Controversies, Conflict Of Interest Threaten To Cripple Niger Delta Clean-up

Despite the sufferings of polluted communities in the Niger Delta, especially Ogoniland, numerous controversies and conflicting interests have nearly crippled the clean-up project launched by the Federal Government in June, 2016.

Four organisations – Friends of the Earth Europe, Amnesty International, Environmental Rights Action, Milieudefensie –  revealed these findings in a new report titled, ‘No Clean-Up, No Justice: Shell’s oil pollution in the Niger Delta’ released on Thursday.  

The report showed that work had  begun on only 11 per cent of polluted sites identified by the United Nations Environment Programme (UNEP) in 2011.

And that  only  five per cent of the work included in current clean-up efforts and no site has been entirely cleaned up

Actions classified by UNEP as “emergency measures” – immediate action on drinking water and health protection – have not been implemented properly, the report said.

It added that there were still communities without access to clean water supplies; while  health and environmental monitoring had not been carried out.

It further stated that there had not been any public accounting for how the 31 million dollars funding provided since 2018 had been spent and that 11 of 16 companies contracted for the clean-up were reported to have no registered expertise in oil pollution remediation or related areas.

The clean-up agency, Hydrocarbon Pollution Remediation Project (HYPREP) has numerous conflicts of interest as Shell continues to be involved in the governing boars for the clean-up and even places its own staff in HYPREP, the report stated.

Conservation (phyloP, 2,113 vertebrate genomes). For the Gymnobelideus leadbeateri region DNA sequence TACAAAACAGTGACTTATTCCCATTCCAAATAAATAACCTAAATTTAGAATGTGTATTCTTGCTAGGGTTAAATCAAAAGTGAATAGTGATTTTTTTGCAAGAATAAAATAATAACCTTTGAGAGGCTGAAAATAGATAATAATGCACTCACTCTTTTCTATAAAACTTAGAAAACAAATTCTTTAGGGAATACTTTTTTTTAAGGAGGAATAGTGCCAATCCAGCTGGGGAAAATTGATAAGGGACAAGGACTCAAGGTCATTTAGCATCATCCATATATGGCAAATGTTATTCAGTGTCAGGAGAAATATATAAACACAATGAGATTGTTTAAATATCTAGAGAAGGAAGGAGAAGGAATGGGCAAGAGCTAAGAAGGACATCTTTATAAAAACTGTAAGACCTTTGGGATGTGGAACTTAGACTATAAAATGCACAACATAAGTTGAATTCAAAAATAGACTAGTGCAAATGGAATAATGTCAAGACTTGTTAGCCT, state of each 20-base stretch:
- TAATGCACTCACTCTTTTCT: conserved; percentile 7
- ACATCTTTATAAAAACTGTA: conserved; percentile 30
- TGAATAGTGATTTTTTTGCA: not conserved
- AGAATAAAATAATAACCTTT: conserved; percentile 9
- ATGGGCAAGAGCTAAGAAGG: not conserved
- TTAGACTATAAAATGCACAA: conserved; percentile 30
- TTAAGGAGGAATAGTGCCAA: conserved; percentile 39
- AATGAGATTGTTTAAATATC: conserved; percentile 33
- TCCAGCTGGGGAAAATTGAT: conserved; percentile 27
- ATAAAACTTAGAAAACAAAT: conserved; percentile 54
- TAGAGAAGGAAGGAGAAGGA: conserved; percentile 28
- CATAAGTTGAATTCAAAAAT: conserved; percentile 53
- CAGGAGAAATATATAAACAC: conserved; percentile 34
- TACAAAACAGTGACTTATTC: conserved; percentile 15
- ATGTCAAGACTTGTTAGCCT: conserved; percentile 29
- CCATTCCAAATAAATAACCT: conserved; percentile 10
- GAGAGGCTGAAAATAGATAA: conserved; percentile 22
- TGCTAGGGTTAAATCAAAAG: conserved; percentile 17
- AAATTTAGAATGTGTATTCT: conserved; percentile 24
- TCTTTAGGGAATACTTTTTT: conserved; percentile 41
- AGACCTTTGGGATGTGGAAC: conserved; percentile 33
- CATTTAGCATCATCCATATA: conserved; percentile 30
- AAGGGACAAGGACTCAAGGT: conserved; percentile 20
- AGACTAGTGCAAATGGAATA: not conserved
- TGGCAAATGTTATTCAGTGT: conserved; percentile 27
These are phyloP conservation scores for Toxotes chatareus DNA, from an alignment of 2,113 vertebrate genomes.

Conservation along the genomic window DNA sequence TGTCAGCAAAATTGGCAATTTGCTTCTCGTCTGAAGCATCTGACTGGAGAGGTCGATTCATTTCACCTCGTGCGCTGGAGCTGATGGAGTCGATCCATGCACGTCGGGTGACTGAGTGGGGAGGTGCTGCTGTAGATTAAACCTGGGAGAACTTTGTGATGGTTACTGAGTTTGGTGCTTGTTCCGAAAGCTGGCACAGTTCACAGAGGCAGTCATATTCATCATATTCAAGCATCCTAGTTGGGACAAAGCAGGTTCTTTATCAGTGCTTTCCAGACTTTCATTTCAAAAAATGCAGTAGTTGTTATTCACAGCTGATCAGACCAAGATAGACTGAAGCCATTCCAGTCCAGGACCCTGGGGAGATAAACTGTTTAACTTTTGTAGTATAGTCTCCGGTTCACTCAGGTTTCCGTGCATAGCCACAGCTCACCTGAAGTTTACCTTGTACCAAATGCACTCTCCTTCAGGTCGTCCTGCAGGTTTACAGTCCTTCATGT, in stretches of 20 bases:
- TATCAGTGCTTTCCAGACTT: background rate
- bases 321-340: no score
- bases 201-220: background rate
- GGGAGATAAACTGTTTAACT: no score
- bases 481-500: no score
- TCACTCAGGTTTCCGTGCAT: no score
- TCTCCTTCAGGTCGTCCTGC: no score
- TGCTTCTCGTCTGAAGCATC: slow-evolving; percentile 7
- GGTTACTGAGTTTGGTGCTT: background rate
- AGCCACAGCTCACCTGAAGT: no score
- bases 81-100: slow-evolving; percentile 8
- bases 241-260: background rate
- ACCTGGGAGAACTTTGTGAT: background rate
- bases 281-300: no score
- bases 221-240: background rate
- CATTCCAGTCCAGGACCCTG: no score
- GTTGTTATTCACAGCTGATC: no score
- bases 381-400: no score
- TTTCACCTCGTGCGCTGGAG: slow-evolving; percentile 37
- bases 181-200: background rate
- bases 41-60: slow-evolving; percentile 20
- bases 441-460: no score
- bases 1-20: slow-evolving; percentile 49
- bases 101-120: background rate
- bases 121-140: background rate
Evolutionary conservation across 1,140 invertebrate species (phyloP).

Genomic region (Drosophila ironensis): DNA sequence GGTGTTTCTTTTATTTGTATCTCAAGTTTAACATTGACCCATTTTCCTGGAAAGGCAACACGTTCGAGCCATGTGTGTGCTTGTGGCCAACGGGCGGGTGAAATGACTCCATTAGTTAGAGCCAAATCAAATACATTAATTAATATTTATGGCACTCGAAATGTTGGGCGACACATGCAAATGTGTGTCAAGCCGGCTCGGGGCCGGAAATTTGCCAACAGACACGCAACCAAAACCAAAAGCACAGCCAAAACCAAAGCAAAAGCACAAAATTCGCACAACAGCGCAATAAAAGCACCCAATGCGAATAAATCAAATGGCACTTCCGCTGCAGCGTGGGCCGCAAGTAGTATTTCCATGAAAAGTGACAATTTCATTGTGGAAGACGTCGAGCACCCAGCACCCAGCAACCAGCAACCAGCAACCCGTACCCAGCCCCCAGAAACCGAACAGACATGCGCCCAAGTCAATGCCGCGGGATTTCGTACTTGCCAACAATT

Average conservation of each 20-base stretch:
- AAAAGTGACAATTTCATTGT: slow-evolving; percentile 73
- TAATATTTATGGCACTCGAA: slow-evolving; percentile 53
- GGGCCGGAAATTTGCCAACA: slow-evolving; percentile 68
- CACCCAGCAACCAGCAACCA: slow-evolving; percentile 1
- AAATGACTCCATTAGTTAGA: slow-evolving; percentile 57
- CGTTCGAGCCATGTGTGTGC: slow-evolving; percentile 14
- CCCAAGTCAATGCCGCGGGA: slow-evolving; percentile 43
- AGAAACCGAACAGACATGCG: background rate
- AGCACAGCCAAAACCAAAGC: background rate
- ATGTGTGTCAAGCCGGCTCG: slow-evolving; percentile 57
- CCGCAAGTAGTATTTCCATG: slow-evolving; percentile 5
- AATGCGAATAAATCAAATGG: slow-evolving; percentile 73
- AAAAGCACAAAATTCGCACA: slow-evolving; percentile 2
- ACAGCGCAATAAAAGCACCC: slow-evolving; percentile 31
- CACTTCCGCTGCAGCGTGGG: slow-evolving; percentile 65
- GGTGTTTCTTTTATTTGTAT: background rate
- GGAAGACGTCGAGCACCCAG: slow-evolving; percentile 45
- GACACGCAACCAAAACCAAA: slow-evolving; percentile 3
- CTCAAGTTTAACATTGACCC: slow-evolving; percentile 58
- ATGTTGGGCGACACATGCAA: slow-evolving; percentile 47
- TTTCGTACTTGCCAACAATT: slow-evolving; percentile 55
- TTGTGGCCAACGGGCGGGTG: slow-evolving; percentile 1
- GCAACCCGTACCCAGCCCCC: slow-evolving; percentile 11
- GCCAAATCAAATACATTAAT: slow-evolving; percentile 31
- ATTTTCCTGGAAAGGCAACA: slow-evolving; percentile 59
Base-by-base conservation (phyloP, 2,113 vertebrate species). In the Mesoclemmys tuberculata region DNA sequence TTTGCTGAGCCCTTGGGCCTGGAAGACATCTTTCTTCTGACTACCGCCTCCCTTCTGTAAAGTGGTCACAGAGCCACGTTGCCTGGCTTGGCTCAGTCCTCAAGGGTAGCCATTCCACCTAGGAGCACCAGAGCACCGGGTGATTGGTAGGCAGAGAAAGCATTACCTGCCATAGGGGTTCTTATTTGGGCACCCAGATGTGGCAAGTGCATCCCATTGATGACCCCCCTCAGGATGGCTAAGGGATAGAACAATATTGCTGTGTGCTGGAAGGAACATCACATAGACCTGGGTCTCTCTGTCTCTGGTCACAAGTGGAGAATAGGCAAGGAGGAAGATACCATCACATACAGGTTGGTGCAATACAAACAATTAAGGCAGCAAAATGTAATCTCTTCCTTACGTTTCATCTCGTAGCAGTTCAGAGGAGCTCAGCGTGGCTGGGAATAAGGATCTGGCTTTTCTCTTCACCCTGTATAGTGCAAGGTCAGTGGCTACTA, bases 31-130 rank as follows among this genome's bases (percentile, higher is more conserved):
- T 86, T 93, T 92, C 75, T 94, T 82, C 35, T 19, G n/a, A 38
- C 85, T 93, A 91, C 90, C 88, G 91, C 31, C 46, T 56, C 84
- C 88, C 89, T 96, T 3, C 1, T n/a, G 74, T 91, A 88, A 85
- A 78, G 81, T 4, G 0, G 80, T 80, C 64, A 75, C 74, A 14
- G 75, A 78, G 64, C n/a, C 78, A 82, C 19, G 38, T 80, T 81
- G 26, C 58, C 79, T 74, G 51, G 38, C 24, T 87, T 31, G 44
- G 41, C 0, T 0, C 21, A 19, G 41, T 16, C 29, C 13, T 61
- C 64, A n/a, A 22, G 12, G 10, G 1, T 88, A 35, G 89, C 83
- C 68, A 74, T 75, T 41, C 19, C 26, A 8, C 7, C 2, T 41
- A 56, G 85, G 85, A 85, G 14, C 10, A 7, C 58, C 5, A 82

Demands for Nigerian government

The organisations demanded rapid clean-up and in particular that the Nigerian government make sure that Ogoni people access their basic rights, including the right to safe drinking water.

They urged the government to develop and implement a strategy to address the root causes of oil pollution, while fully involving local communities.

The groups stressed the need for the Federal Government to strengthen HYPREP and ensure that it was  an independent, transparent agency without the involvement of Shell in oversight and management structures.

They also asked that  all information on the clean-up project and its progress be published.

Demands for Shell and European governments

They demanded that Shell provide proper compensation for all communities affected by failed or delayed clean-up of oil spills and decommission all aging and damaged pipelines.

The groups also demanded that Shell should commit to funding the clean-up of Ogoniland and the rest of the Niger Delta until its completion. 

The organisations further asked that  European governments that are home to oil companies operating in the Niger Delta make a fundamental shift to prioritise the clean-up of Ogoniland and the rest of the Niger Delta over the interests of companies.

They advised that those governments increase engagement with and support for the Nigerian government to ensure effective implementation of UNEP’s recommendations and make independent oversight of the oil industry and ensure effective remedy for affected communities.

The groups also demanded that European governments establish strong international regulations for corporate liability abroad – such as an EU law for mandatory Human Rights due diligence and a binding UN Treaty on Business and Human Rights.

Meanwhile, Shell is facing a series of European court battles over its business in Nigeria.

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Anita Eboigbe

Anita Eboigbe is a journalist and data analyst with nearly a decade of media and communications experience in Nigeria. She has expertise in human interest reporting, data reporting, interactive content development and media business management. Anita has written for several national and international publications with a focus on communication for development. She holds an honours degree in Mass Communication and several certifications in data analysis and data journalism.

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